The global increase in multidrug resistance of Acinetobacter spp. has created widespread problems in the treatment of patients in intensive care units (ICUs) of hospitals. To assess the sensitivity of Acinetobacter isolates to antibiotics routinely used in ICUs, we investigated antibiotic resistance patterns and extended-spectrum β-lactamase (ESBL) production among Acinetobacter spp. isolated from the ICU of a university hospital in Kerman, Iran.
Fifteen isolates of Acinetobacter spp. were recovered from one hundred clinical specimens collected from the ICU of Afzalipoor Hospital in Kerman, Iran, from October 2010 to June 2011. Preliminary antibiotic sensitivity testing was carried out using the disk-diffusion breakpoint assay, and MICs of different antibiotics were determined using the E-test. ESBL production was detected by a double-disk synergy test and confirmed by a phenotypic confirmatory test. Substrate hydrolysis in the presence and absence of the following inhibitors was carried out using the rapid fixed-time method: para-chloromercuribenzoate (p-CMB), clavulanic acid, sulbactam, and NaCl.
Overall, 73.3% of the isolates were resistant to imipenem (MIC range 240-128 µg/mL) and 66% to ciprofloxacin (MIC range 240-64 ± 0.08 µg/mL). All of the isolates were fully resistant (MIC 240 µg/mL) to piperacillin, while 93.3%, 53.3%, and 93.3% were resistant to piperacillin + tazobactam (MIC 240 µg/mL), amikacin (MIC range 128-16 µg/mL), and cefepime (MIC range 240-60 µg/mL), respectively. The isolates were also resistant to chloramphenicol and tetracycline: MICs of these two agents were ≥ 240 µg/mL. The test for ESBL production was positive for only three isolates (nos. 1, 10, and 15). The rate of substrate hydrolysis was highest in the presence of p-CMB (80.2 ± 0.02) and lowest in the presence of NaCl (2.1 ± 0.01) (P ≤ 0.05).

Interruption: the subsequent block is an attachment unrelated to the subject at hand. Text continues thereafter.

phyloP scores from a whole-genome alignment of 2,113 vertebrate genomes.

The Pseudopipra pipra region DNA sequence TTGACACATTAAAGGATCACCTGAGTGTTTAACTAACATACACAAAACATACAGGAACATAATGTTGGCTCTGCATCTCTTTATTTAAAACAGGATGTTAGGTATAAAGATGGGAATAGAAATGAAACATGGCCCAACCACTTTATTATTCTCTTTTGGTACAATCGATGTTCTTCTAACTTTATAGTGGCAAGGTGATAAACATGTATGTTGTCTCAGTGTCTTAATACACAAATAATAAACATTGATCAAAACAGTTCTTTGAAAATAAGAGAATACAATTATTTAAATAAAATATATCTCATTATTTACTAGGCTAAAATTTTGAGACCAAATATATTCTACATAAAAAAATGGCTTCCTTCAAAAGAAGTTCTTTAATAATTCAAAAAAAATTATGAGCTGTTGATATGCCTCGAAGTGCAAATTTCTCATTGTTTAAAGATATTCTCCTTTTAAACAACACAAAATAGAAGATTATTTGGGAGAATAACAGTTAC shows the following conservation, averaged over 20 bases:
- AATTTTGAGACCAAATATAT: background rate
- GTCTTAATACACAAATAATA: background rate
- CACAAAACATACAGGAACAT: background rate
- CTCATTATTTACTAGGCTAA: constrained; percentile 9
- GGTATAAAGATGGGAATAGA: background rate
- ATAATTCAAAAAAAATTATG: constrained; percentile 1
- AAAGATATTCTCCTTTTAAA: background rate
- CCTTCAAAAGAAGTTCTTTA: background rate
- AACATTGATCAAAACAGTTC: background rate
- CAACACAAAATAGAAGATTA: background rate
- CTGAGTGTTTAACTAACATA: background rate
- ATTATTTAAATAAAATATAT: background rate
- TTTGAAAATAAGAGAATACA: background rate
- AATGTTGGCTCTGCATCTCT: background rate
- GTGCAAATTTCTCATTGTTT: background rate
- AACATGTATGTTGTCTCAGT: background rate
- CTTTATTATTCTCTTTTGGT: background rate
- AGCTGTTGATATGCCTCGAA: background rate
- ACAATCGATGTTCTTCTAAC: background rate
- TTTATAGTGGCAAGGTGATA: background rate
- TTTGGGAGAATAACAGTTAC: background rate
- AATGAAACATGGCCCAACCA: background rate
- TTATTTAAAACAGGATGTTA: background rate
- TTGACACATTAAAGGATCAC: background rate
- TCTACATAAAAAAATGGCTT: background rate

Many isolates of Acinetobacter spp. are resistant to almost all antibiotics routinely used in the ICU of our hospital, including imipenem, ciprofloxacin, and piperacillin + tazobactam. Three isolates were ESBL producers. The other isolates exhibited high resistance to β-lactams, but they did not produce any ESBL enzymes.